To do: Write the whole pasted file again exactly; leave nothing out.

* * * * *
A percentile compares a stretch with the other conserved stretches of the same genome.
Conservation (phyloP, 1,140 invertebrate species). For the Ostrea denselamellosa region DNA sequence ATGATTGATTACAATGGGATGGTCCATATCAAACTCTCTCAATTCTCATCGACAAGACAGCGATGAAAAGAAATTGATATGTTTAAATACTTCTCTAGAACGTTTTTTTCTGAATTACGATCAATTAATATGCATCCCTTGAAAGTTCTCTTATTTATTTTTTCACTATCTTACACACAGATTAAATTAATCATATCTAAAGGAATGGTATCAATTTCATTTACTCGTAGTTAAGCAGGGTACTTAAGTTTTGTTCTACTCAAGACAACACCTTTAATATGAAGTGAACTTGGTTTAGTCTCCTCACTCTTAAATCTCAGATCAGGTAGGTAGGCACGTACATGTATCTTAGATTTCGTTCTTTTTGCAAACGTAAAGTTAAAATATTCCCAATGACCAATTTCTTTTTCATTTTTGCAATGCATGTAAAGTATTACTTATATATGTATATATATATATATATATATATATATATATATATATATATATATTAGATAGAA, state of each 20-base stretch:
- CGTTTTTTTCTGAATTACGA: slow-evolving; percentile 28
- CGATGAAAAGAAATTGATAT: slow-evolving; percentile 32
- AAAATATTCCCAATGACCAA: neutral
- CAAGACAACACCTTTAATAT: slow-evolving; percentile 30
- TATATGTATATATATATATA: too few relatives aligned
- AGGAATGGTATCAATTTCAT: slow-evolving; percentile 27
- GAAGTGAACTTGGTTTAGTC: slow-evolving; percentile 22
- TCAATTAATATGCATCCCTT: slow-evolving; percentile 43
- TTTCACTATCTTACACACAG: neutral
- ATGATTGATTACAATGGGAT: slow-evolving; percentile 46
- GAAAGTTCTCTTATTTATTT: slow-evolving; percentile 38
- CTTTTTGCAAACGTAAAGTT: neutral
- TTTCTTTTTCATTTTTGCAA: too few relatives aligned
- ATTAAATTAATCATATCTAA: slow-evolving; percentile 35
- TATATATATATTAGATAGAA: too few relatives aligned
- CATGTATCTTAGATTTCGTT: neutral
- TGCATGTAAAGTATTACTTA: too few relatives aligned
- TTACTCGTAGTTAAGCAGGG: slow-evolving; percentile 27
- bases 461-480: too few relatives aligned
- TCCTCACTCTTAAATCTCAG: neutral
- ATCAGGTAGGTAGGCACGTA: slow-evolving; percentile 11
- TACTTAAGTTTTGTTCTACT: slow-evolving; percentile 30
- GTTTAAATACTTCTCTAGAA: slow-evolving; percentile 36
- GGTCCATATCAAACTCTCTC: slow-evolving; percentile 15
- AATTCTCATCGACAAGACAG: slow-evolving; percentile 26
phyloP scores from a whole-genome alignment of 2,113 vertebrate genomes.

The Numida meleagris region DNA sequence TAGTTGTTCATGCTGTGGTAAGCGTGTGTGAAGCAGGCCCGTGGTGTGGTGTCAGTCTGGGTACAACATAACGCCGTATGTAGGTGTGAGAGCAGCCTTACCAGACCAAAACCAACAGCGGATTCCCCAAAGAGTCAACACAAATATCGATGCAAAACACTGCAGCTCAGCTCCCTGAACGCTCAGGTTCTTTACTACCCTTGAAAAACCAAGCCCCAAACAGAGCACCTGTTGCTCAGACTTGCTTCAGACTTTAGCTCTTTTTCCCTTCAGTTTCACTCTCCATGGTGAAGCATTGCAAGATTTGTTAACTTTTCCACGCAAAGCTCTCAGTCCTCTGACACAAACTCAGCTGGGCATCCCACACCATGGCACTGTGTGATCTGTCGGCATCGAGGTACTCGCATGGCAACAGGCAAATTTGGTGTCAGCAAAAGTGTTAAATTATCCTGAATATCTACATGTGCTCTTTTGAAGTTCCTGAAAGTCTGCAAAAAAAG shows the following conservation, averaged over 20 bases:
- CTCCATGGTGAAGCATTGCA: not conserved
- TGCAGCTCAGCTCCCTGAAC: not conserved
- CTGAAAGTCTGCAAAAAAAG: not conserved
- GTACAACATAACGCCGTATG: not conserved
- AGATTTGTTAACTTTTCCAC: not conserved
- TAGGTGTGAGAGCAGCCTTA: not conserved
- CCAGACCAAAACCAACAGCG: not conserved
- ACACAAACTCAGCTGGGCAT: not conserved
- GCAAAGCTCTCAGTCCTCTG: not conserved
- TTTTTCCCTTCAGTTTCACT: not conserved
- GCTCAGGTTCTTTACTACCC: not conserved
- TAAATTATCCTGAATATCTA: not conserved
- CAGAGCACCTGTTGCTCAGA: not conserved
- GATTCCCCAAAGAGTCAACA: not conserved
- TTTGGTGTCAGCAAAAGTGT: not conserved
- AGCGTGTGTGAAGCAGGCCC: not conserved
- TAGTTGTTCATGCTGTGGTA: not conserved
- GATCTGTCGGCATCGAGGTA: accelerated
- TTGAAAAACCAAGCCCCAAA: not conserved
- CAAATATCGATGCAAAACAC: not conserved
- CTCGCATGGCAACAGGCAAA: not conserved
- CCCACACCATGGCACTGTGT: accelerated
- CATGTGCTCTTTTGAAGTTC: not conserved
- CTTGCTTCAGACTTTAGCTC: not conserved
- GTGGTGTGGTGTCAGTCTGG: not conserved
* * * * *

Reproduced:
A percentile compares a stretch with the other conserved stretches of the same genome.
Conservation (phyloP, 1,140 invertebrate species). For the Ostrea denselamellosa region DNA sequence ATGATTGATTACAATGGGATGGTCCATATCAAACTCTCTCAATTCTCATCGACAAGACAGCGATGAAAAGAAATTGATATGTTTAAATACTTCTCTAGAACGTTTTTTTCTGAATTACGATCAATTAATATGCATCCCTTGAAAGTTCTCTTATTTATTTTTTCACTATCTTACACACAGATTAAATTAATCATATCTAAAGGAATGGTATCAATTTCATTTACTCGTAGTTAAGCAGGGTACTTAAGTTTTGTTCTACTCAAGACAACACCTTTAATATGAAGTGAACTTGGTTTAGTCTCCTCACTCTTAAATCTCAGATCAGGTAGGTAGGCACGTACATGTATCTTAGATTTCGTTCTTTTTGCAAACGTAAAGTTAAAATATTCCCAATGACCAATTTCTTTTTCATTTTTGCAATGCATGTAAAGTATTACTTATATATGTATATATATATATATATATATATATATATATATATATATATATATTAGATAGAA, state of each 20-base stretch:
- CGTTTTTTTCTGAATTACGA: slow-evolving; percentile 28
- CGATGAAAAGAAATTGATAT: slow-evolving; percentile 32
- AAAATATTCCCAATGACCAA: neutral
- CAAGACAACACCTTTAATAT: slow-evolving; percentile 30
- TATATGTATATATATATATA: too few relatives aligned
- AGGAATGGTATCAATTTCAT: slow-evolving; percentile 27
- GAAGTGAACTTGGTTTAGTC: slow-evolving; percentile 22
- TCAATTAATATGCATCCCTT: slow-evolving; percentile 43
- TTTCACTATCTTACACACAG: neutral
- ATGATTGATTACAATGGGAT: slow-evolving; percentile 46
- GAAAGTTCTCTTATTTATTT: slow-evolving; percentile 38
- CTTTTTGCAAACGTAAAGTT: neutral
- TTTCTTTTTCATTTTTGCAA: too few relatives aligned
- ATTAAATTAATCATATCTAA: slow-evolving; percentile 35
- TATATATATATTAGATAGAA: too few relatives aligned
- CATGTATCTTAGATTTCGTT: neutral
- TGCATGTAAAGTATTACTTA: too few relatives aligned
- TTACTCGTAGTTAAGCAGGG: slow-evolving; percentile 27
- bases 461-480: too few relatives aligned
- TCCTCACTCTTAAATCTCAG: neutral
- ATCAGGTAGGTAGGCACGTA: slow-evolving; percentile 11
- TACTTAAGTTTTGTTCTACT: slow-evolving; percentile 30
- GTTTAAATACTTCTCTAGAA: slow-evolving; percentile 36
- GGTCCATATCAAACTCTCTC: slow-evolving; percentile 15
- AATTCTCATCGACAAGACAG: slow-evolving; percentile 26
phyloP scores from a whole-genome alignment of 2,113 vertebrate genomes.

The Numida meleagris region DNA sequence TAGTTGTTCATGCTGTGGTAAGCGTGTGTGAAGCAGGCCCGTGGTGTGGTGTCAGTCTGGGTACAACATAACGCCGTATGTAGGTGTGAGAGCAGCCTTACCAGACCAAAACCAACAGCGGATTCCCCAAAGAGTCAACACAAATATCGATGCAAAACACTGCAGCTCAGCTCCCTGAACGCTCAGGTTCTTTACTACCCTTGAAAAACCAAGCCCCAAACAGAGCACCTGTTGCTCAGACTTGCTTCAGACTTTAGCTCTTTTTCCCTTCAGTTTCACTCTCCATGGTGAAGCATTGCAAGATTTGTTAACTTTTCCACGCAAAGCTCTCAGTCCTCTGACACAAACTCAGCTGGGCATCCCACACCATGGCACTGTGTGATCTGTCGGCATCGAGGTACTCGCATGGCAACAGGCAAATTTGGTGTCAGCAAAAGTGTTAAATTATCCTGAATATCTACATGTGCTCTTTTGAAGTTCCTGAAAGTCTGCAAAAAAAG shows the following conservation, averaged over 20 bases:
- CTCCATGGTGAAGCATTGCA: not conserved
- TGCAGCTCAGCTCCCTGAAC: not conserved
- CTGAAAGTCTGCAAAAAAAG: not conserved
- GTACAACATAACGCCGTATG: not conserved
- AGATTTGTTAACTTTTCCAC: not conserved
- TAGGTGTGAGAGCAGCCTTA: not conserved
- CCAGACCAAAACCAACAGCG: not conserved
- ACACAAACTCAGCTGGGCAT: not conserved
- GCAAAGCTCTCAGTCCTCTG: not conserved
- TTTTTCCCTTCAGTTTCACT: not conserved
- GCTCAGGTTCTTTACTACCC: not conserved
- TAAATTATCCTGAATATCTA: not conserved
- CAGAGCACCTGTTGCTCAGA: not conserved
- GATTCCCCAAAGAGTCAACA: not conserved
- TTTGGTGTCAGCAAAAGTGT: not conserved
- AGCGTGTGTGAAGCAGGCCC: not conserved
- TAGTTGTTCATGCTGTGGTA: not conserved
- GATCTGTCGGCATCGAGGTA: accelerated
- TTGAAAAACCAAGCCCCAAA: not conserved
- CAAATATCGATGCAAAACAC: not conserved
- CTCGCATGGCAACAGGCAAA: not conserved
- CCCACACCATGGCACTGTGT: accelerated
- CATGTGCTCTTTTGAAGTTC: not conserved
- CTTGCTTCAGACTTTAGCTC: not conserved
- GTGGTGTGGTGTCAGTCTGG: not conserved